Jacob Johnson owner of Granite Vapor in Silverdale testifies in front of the Washington Senate Ways & Means Committee against SB6254. (WA Legislature)

Jacob Johnson owner of Granite Vapor in Silverdale testifies in front of the Washington Senate Ways & Means Committee against SB6254. (WA Legislature)

Washington lifts flavored vape ban, but for how long?

Despite the lifting of the temporary flavored vape ban on Feb. 3, vapor product shops across the state are cautious to celebrate as a legislative battle continues could have a large impact on their businesses.

Last October, Governor Jay Inslee and the Washington State Board of Health placed an emergency temporary ban on the sale of flavored vapor products in response to an outbreak of respiratory injuries across the U.S. that were related to vapor products in addition to growing concerns about the increased use of vapor products by young people.

The Centers for Disease Control and Prevention (CDC) announced that the cause of the respiratory injuries stemmed from vapor products that contained vitamin E acetate, an additive used to dilute the oil in some vapor products, typically used by unverified online sellers.

At the urging of Gov. Inslee, legislation was proposed that would make the temporary flavor ban permanent, but lawmakers have so far backed down from the proposal, following amendments made on Feb. 10 and March 2, that would allow for the sale of flavored vapor products in 21 and over retail locations.

Originally, Senate Bill 6254 required all vapor product manufacturers to be licensed by the Liquor and Cannabis Board (LCB) and required manufacturers and distributors to submit a list of product ingredients to the Department of Health (DOH). The bill also permitted the LCB to restrict the sale of vapor products if the DOH had determined the product may be hazardous to human health. Additionally, the bill banned the sale of vapor products containing vitamin E acetate and limited the sale of flavored vapor products, other than tobacco-flavored products, to retail outlets restricted to individuals 21 years old or older. The bill also would’ve placed limits on nicotine concentrations in vapor products at two percent as well as limits to the size of refillable bottles and finally placed a 37 percent excise tax on all flavored vapor products.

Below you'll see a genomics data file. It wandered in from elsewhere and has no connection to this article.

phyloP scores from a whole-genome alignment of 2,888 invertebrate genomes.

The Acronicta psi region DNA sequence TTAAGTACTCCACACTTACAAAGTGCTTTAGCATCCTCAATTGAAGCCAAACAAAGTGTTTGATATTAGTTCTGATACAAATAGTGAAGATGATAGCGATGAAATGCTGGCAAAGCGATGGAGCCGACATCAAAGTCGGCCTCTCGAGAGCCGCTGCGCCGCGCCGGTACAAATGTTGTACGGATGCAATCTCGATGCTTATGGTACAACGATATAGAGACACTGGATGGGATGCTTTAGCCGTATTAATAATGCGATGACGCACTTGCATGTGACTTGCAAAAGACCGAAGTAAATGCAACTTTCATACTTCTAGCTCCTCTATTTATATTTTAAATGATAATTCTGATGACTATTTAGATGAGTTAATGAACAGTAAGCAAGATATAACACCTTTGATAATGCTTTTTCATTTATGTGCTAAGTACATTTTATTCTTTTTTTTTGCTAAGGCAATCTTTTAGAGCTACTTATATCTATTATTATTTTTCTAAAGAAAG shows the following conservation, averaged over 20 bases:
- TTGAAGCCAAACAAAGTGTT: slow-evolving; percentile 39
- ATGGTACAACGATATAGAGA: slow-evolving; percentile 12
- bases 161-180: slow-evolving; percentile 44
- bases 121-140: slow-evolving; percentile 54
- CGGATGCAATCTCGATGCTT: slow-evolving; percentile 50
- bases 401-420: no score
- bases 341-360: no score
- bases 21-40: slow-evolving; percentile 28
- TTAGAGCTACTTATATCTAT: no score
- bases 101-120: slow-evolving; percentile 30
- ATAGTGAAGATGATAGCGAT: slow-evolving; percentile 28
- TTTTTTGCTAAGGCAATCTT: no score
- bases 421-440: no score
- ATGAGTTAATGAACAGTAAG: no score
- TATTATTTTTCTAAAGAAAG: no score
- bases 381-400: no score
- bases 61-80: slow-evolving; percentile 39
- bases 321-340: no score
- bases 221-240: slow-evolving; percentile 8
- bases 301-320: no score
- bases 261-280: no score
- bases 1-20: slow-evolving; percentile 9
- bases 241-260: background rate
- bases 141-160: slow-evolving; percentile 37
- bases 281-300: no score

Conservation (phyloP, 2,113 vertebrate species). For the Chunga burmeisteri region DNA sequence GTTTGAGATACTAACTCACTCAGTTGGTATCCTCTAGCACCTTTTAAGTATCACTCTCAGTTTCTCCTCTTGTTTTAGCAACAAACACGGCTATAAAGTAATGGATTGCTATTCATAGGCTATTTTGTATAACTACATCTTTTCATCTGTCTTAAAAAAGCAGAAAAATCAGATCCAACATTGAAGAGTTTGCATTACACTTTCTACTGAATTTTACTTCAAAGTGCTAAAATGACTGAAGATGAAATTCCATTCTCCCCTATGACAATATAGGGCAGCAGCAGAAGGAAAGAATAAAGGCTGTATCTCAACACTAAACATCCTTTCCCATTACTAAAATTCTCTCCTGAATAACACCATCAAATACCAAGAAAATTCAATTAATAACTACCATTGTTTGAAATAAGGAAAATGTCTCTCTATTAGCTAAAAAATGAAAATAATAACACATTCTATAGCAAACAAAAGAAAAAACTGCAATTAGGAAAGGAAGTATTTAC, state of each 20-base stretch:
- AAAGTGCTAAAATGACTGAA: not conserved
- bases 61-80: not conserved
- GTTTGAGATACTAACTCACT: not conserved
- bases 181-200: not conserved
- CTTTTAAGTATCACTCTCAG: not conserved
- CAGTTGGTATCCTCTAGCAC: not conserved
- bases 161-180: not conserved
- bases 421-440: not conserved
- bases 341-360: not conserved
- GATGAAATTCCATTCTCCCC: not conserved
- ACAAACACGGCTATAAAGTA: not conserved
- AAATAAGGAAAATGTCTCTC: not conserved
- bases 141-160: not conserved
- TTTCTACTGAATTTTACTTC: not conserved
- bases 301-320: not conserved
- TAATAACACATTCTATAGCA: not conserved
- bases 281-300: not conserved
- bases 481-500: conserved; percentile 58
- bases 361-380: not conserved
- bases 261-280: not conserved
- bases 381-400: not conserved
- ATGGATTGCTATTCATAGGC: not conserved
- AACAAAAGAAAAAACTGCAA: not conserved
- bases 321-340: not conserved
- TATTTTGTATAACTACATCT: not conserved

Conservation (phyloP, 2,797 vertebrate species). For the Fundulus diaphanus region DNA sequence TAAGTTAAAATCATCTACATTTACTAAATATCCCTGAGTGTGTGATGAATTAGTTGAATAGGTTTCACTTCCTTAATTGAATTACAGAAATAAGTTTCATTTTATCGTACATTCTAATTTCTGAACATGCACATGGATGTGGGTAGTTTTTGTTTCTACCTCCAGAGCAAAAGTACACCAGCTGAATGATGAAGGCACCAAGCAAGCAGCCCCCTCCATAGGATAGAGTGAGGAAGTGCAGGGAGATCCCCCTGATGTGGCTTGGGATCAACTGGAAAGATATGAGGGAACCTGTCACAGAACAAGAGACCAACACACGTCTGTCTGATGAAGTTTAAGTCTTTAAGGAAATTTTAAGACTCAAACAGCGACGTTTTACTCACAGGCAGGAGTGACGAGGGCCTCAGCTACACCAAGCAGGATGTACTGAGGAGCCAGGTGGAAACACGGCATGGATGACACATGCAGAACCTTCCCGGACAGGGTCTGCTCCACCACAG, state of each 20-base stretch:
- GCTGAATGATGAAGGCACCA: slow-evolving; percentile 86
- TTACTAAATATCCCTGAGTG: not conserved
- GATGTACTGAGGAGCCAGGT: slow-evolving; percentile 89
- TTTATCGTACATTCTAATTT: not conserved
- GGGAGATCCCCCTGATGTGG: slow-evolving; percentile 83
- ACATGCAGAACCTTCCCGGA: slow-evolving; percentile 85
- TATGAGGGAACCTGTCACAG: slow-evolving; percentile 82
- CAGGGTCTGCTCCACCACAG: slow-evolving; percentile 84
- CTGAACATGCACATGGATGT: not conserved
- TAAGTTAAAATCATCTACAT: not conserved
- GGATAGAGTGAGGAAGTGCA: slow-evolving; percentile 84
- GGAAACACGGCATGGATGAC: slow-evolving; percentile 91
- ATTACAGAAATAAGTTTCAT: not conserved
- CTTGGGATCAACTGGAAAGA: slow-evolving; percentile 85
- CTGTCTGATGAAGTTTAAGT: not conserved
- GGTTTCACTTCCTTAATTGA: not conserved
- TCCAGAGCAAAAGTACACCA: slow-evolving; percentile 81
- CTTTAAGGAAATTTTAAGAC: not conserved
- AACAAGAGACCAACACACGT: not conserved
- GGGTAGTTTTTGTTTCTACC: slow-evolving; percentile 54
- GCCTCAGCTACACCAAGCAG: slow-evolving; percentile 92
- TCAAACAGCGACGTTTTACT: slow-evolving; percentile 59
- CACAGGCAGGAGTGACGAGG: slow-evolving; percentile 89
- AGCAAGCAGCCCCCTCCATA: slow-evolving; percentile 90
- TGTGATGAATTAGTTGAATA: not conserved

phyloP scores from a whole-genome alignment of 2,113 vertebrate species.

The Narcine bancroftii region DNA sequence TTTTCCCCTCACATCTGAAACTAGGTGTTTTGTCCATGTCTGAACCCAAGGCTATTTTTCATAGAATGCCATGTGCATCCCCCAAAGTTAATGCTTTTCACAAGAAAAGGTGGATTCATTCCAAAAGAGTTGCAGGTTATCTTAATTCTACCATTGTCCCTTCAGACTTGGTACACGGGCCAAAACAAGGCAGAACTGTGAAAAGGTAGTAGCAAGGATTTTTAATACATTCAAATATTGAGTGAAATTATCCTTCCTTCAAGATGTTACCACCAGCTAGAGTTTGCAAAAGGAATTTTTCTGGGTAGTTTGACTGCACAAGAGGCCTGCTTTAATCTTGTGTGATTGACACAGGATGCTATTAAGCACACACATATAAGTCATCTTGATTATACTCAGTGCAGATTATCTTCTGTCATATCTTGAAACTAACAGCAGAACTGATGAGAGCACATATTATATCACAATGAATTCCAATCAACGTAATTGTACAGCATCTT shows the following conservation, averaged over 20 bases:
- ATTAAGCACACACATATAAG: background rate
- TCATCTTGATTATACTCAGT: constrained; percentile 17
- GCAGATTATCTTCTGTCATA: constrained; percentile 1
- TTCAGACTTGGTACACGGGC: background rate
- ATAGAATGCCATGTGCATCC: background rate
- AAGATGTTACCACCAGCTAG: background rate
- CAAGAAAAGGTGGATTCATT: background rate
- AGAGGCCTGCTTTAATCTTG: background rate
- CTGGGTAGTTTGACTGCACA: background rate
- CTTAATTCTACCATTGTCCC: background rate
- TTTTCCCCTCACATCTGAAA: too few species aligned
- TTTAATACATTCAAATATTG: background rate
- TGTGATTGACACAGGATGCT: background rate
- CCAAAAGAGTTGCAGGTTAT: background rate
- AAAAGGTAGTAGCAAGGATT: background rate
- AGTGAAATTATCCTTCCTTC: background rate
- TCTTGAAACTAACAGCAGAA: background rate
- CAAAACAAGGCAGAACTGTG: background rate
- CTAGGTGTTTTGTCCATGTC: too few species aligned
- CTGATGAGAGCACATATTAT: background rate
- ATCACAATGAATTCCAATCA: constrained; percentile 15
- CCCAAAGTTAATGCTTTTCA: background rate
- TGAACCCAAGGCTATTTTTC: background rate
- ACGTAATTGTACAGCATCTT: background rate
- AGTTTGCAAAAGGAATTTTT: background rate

While the amendment allows for the sale of flavored vape products in 21-and-older retail locations, its the 37 percent tax and the bottle and tank size limits that have vape shops concerned about their businesses, especially after some just barely survived the temporary ban that came after the implementation on a $0.09 per milliliter tax on “vape juice,” in October.

Quinn Richards, owner of Cloudy Vapor in Poulsbo, said prior to the legislative amendment. At the time Richards believed that SB6254 would bring about an end to vape shops in Washington state with all the restrictions and limitations.

“It would basically ban all flavors other than tobacco, and then there would be a 10-milliliter rule, where we can only sell 10-milliliter bottles and two-milliliter tanks, which is insane,” Richards said, placing a small bottle on the counter. “Usually tanks hold, five, seven to ten milliliters … basically vape shops would be ending in Washington.”

Prior to the $0.09 tax, Richards had closed his shop in Port Townsend, knowing that if he hadn’t he would have gone bankrupt. The Poulsbo location barely survived the temporary ban but had record sales when the ban was lifted.